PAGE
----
For patients treated with either DES or BMS who are not at high bleeding risk and who do not have planned noncardiac surgery within one year, we recommend DAPT for at least 12 months rather than a shorter treatment duration (Grade 1B). Practitioners should evaluate patients after the first 12 months of DAPT to be certain that there has not been major bleeding or other important difficulty related to DAPT. For patients who have had a complication of DAPT, continuation after 12 months may not be appropriate


A patient has a DES and completes 12 months of dual antiplatelet therapy with no complications - how long should you continue it for?

For patients who have not had a significant complication with DAPT during the first 12 months, we suggest continuing such therapy for an additional 18 months (Grade 2B). 


How long should you continue dual antiplatelet for in a high risk patient with a BMS?

For patients treated with BMS at high bleeding risk or who have planned noncardiac surgery within one year, we recommend a minimum of one month of uninterrupted DAPT (Grade 1B). For such patients treated with DES, we recommend uninterrupted DAPT for a minimum of six months 


When should you use clopidogrel over ticagrelor or prasugrel?

In most randomized trials of stent placement for stable coronary artery disease, clopidogrel was the P2Y12 receptor blocker tested. Thus, we prefer clopidogrel to prasugrel or ticagrelor for most patients requiring dual antiplatelet therapy.


When is Prasugrel used?

Prasugrel, co-administered with aspirin, has proven benefit in:

prevention of atherothrombotic events in patients with acute coronary syndromes (unstable angina, non–ST elevation myocardial infarction, ST elevation myocardial infarction) who are to undergo percutaneous coronary intervention.


What are the considerations with Ticagrelor and Prasugrel?

A higher risk of bleeding may be seen when prasugrel is used for patients weighing less than 60 kg or aged 75 years or more. It should be avoided or used with extreme caution in these patients.

Ticagrelor should be avoided or used with extreme caution in patients at high risk of bleeding, such as those with low body weight (less than 60 kg), reduced kidney function and of older age (65 years or more).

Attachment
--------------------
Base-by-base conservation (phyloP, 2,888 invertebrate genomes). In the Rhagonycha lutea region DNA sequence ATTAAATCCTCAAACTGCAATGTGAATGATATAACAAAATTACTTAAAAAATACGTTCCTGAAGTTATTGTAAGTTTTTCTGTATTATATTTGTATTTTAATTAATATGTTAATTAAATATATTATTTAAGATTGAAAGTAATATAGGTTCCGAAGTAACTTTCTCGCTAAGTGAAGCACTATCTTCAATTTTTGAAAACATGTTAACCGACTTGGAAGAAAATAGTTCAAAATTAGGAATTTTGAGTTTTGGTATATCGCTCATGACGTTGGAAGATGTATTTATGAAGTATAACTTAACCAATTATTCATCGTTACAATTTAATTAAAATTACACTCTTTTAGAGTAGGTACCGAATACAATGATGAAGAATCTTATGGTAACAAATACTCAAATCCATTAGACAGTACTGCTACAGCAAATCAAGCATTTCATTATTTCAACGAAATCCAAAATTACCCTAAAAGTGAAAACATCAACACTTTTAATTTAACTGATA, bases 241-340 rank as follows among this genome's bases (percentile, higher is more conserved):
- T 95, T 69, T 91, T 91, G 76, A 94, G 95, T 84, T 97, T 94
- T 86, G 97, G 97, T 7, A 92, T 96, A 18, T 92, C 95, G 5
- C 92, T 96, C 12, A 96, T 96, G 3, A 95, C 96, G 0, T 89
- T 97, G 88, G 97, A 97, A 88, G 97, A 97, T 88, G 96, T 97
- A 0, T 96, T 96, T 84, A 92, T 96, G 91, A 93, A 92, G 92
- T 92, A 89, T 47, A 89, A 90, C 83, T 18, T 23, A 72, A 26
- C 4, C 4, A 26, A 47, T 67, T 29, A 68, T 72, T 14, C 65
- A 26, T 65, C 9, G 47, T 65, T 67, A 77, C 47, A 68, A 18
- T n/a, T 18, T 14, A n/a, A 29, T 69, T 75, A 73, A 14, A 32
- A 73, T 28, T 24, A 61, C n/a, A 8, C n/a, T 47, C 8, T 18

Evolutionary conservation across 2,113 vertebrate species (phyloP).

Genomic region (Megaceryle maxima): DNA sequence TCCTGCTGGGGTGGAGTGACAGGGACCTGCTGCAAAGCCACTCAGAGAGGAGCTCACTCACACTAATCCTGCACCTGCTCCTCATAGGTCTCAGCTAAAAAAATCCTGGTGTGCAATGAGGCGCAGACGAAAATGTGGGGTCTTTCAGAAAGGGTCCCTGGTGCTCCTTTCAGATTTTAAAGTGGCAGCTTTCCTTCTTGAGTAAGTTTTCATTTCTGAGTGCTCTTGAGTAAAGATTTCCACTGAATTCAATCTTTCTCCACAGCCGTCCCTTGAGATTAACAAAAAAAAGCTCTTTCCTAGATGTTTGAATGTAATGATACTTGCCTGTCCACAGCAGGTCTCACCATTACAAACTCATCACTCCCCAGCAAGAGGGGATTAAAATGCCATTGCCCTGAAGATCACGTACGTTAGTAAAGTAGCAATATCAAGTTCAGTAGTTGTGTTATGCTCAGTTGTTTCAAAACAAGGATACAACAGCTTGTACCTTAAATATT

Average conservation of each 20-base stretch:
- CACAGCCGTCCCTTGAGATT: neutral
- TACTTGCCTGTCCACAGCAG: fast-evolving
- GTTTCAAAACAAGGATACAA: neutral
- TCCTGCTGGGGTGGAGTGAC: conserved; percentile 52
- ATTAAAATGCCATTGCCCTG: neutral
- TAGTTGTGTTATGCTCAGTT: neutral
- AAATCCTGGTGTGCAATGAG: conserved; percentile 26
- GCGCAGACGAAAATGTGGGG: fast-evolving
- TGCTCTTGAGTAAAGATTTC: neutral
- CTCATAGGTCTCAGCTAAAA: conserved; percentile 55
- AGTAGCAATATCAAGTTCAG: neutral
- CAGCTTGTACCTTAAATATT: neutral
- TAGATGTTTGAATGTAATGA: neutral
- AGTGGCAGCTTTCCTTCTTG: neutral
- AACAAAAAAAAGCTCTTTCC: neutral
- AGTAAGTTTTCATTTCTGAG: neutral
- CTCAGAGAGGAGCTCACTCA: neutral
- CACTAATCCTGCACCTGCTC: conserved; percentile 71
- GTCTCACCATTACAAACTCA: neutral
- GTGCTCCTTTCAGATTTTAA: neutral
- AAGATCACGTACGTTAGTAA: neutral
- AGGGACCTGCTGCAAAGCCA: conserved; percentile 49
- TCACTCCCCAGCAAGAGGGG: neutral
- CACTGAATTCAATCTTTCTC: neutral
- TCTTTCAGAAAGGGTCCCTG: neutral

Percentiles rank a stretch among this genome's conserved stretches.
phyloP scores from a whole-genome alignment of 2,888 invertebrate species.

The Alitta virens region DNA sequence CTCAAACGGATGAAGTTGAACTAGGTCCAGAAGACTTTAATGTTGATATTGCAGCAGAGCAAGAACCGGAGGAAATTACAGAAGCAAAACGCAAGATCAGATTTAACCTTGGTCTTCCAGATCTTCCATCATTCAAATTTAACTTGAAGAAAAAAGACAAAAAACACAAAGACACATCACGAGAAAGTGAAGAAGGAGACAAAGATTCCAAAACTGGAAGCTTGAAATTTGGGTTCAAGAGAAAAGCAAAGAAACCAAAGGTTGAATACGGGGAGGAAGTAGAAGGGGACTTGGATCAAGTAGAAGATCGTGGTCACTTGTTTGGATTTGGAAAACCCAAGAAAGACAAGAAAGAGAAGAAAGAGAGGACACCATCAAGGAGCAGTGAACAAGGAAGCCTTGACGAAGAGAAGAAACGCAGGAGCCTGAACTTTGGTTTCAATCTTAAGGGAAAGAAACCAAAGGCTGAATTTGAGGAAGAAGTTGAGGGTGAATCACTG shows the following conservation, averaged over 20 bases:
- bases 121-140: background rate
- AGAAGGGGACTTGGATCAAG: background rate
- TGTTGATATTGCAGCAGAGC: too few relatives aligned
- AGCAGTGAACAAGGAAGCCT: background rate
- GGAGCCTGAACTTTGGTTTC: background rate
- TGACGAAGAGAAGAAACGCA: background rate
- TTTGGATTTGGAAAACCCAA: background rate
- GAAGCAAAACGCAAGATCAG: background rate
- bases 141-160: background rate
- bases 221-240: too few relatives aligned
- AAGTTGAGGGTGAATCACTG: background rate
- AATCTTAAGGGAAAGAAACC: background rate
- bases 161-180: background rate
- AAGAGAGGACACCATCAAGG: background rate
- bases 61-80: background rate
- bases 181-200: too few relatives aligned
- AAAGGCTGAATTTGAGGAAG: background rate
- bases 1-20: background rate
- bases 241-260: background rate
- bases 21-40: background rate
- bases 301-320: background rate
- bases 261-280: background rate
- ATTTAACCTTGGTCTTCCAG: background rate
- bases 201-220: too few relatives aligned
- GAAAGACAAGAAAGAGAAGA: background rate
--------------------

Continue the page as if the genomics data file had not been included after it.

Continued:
What are the Glycoprotein IIB/IIA inhibitors?

Abciximab, eptifibatide and tirofiban block platelet aggregation by preventing binding of fibrinogen to platelets through blockade of the platelet glycoprotein IIb/IIIa receptor. These drugs should only be used under specialist supervision.


How do GPIIb/IIIa inhibitors work?

Inhibit the final common pathway of platelet aggregation, the cross-bridging of platelets secondary to fibrinogen binding to the activated GP IIb/IIIa receptor. The addition of GP IIb/IIIa improves outcomes in some patients with non-ST elevation ACS. 


What is the most important risk factor for stent thrombosis?

The premature cessation of dual antiplatelet therapy is the most important risk factor for ST.


How does stent restenosis present?

Stable coronary sx as opposed to acute and dynamic


What is the difference between stent thrombosis and stent restenosis?

Restenosis is a gradual re-narrowing of the stented segment that occurs mostly between 3 to 12 months after stent placement. It usually presents as recurrent angina but can present as acute myocardial infarction in approximately 10 percent of patients. It can usually be managed by repeat percutaneous revascularization.

In contrast, stent thrombosis is an abrupt thrombotic occlusion of a previously widely patent stent. It is a catastrophic complication that presents as sudden death or large myocardial infarction in most patients. Despite successful repeat revascularization, the six-month mortality is high.


In what acute MI setting would you use beta-blockers immediately?

Failed thrombolysis with preserved blood pressure and tachycardia - aim is to get HR <70 while maintaining systolic BP >90


Why is amitriptyline so cardiotoxic?

As well as being an SNR it is also a sodium channel blocker and an L-type calcium channel blockerr